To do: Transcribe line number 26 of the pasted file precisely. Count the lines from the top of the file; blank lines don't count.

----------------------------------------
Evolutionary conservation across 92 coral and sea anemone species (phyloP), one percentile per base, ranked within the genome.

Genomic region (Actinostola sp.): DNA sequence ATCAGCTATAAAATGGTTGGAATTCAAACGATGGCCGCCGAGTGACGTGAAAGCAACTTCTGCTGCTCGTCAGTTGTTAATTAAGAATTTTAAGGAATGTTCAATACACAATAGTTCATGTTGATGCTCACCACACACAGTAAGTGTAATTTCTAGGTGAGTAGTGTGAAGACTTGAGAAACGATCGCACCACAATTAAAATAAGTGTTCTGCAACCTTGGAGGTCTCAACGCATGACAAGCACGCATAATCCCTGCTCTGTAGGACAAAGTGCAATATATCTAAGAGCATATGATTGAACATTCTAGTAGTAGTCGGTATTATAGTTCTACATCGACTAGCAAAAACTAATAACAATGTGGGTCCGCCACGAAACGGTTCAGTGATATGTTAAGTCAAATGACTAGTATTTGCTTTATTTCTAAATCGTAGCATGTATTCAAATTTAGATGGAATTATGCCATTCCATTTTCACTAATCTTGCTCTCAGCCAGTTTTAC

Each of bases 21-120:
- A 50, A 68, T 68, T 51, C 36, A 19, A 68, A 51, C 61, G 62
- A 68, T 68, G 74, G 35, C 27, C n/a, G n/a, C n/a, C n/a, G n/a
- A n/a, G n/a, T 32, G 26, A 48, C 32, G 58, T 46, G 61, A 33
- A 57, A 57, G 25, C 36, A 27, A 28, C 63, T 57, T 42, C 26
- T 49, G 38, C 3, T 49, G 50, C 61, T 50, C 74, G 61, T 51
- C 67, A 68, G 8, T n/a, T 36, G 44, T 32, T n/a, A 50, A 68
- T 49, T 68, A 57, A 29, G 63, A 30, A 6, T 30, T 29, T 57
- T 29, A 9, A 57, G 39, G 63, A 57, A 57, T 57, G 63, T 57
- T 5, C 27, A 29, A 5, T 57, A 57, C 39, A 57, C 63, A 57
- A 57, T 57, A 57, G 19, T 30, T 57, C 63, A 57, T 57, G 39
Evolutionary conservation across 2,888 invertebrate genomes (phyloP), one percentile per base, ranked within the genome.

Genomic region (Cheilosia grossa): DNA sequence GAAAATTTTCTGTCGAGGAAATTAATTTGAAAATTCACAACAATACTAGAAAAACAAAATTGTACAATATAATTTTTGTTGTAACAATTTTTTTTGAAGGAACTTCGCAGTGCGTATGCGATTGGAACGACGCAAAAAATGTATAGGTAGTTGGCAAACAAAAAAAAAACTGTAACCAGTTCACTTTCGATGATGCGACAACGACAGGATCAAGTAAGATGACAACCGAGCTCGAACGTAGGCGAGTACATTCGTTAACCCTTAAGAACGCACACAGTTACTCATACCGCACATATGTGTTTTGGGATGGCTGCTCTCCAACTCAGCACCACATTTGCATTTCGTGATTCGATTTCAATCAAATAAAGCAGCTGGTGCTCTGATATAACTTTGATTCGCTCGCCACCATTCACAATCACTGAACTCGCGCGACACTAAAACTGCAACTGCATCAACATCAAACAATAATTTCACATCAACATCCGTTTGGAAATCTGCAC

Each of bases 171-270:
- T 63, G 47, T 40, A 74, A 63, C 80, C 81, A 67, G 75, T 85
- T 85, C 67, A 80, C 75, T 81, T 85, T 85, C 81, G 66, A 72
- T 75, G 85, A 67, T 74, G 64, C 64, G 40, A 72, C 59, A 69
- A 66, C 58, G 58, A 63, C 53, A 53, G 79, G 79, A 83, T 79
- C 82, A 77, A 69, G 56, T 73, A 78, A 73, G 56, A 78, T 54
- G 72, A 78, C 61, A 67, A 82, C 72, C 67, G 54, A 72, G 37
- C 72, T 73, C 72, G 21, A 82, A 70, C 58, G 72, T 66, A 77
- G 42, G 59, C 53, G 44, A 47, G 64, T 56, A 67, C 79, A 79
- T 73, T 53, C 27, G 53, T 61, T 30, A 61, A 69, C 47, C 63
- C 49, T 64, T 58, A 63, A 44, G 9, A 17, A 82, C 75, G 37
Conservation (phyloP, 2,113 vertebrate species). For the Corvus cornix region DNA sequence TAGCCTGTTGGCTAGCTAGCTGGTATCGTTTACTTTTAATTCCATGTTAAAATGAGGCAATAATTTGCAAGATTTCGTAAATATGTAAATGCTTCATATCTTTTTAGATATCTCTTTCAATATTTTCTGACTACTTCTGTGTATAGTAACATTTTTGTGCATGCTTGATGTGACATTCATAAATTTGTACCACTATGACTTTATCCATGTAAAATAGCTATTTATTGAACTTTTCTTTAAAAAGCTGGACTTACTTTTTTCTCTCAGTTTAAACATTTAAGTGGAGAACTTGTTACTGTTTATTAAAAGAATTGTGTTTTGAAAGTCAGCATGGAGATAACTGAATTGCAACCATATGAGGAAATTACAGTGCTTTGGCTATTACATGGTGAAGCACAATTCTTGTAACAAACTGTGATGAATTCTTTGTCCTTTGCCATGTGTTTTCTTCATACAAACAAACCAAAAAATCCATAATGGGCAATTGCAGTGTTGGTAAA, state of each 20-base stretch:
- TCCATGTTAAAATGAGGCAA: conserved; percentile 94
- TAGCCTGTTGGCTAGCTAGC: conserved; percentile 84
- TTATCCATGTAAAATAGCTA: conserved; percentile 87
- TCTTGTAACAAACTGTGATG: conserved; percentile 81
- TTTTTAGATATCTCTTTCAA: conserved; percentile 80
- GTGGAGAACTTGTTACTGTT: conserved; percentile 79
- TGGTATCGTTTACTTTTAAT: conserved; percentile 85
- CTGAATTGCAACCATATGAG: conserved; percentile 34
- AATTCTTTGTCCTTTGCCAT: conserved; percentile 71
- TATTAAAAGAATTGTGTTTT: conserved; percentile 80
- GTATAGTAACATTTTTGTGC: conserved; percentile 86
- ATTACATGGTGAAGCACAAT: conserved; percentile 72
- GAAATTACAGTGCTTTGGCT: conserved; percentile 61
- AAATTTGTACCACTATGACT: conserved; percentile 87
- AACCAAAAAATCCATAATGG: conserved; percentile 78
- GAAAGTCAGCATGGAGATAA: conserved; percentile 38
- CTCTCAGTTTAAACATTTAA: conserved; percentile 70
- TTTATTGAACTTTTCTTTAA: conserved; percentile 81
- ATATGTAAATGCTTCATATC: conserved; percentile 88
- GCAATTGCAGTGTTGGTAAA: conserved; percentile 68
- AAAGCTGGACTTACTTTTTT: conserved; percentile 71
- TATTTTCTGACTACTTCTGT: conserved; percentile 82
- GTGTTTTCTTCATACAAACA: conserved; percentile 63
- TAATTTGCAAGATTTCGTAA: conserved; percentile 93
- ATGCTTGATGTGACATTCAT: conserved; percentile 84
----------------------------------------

- C 49, T 64, T 58, A 63, A 44, G 9, A 17, A 82, C 75, G 37